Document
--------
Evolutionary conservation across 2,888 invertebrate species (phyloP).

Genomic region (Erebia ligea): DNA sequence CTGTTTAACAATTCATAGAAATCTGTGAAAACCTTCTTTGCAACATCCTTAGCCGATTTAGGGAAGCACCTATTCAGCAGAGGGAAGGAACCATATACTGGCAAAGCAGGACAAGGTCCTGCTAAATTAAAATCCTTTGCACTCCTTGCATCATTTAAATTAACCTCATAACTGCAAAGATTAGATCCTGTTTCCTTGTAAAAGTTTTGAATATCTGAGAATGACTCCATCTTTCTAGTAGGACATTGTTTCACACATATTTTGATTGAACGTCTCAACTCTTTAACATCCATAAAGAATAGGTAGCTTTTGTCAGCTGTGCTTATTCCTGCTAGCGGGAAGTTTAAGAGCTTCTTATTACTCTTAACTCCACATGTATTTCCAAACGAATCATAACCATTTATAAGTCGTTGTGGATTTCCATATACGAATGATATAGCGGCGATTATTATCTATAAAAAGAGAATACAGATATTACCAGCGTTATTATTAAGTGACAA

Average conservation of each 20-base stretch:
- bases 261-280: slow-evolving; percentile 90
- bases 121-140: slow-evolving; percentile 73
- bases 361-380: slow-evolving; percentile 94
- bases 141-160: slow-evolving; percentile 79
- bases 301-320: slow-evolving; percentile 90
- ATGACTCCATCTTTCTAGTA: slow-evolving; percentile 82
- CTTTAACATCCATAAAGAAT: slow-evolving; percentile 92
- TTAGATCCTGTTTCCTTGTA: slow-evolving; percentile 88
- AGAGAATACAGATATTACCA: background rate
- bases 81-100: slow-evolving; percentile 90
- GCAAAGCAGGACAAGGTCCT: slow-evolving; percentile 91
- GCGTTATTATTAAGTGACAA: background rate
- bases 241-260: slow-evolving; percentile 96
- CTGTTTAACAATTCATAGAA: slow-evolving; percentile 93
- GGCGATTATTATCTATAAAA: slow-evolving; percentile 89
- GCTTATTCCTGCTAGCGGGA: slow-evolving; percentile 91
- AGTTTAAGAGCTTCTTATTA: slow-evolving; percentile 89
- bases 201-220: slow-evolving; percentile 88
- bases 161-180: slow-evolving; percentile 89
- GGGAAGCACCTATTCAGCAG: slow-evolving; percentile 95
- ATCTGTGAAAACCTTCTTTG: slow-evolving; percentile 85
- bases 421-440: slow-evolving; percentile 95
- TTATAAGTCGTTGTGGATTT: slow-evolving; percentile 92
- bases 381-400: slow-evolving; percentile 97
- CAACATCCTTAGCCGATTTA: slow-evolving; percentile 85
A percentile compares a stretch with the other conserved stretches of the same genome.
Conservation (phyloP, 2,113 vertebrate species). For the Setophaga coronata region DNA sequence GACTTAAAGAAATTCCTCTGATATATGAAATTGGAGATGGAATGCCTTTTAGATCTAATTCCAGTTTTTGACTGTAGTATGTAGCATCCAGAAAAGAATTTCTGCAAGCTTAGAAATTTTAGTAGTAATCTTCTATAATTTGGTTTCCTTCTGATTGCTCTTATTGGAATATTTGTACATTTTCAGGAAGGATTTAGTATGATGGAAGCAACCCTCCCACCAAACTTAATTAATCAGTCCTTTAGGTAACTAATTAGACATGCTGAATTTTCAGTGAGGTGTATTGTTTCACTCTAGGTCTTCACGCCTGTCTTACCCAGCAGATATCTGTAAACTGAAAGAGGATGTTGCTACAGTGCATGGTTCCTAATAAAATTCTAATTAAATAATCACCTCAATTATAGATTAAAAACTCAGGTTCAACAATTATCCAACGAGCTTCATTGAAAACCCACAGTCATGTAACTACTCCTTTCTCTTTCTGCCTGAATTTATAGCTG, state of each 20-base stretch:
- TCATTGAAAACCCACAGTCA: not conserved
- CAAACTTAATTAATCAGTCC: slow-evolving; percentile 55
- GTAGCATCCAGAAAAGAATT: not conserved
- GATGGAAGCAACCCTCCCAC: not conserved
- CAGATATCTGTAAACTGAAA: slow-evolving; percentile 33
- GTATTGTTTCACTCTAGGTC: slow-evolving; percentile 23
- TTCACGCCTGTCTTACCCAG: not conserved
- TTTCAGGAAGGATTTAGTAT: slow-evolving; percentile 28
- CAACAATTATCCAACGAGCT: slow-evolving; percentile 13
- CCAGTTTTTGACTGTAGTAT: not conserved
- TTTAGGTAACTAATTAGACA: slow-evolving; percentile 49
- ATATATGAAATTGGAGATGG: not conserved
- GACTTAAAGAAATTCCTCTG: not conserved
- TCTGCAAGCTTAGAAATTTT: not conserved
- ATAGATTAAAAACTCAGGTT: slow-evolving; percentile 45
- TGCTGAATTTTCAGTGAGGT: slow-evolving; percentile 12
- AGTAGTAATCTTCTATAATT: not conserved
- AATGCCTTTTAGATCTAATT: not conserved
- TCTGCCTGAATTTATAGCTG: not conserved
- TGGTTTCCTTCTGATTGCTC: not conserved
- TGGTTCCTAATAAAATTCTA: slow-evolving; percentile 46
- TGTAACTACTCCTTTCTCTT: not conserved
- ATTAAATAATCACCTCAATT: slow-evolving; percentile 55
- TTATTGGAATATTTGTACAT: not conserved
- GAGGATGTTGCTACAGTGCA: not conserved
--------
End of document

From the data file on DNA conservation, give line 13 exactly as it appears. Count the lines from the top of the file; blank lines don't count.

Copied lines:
- bases 81-100: slow-evolving; percentile 90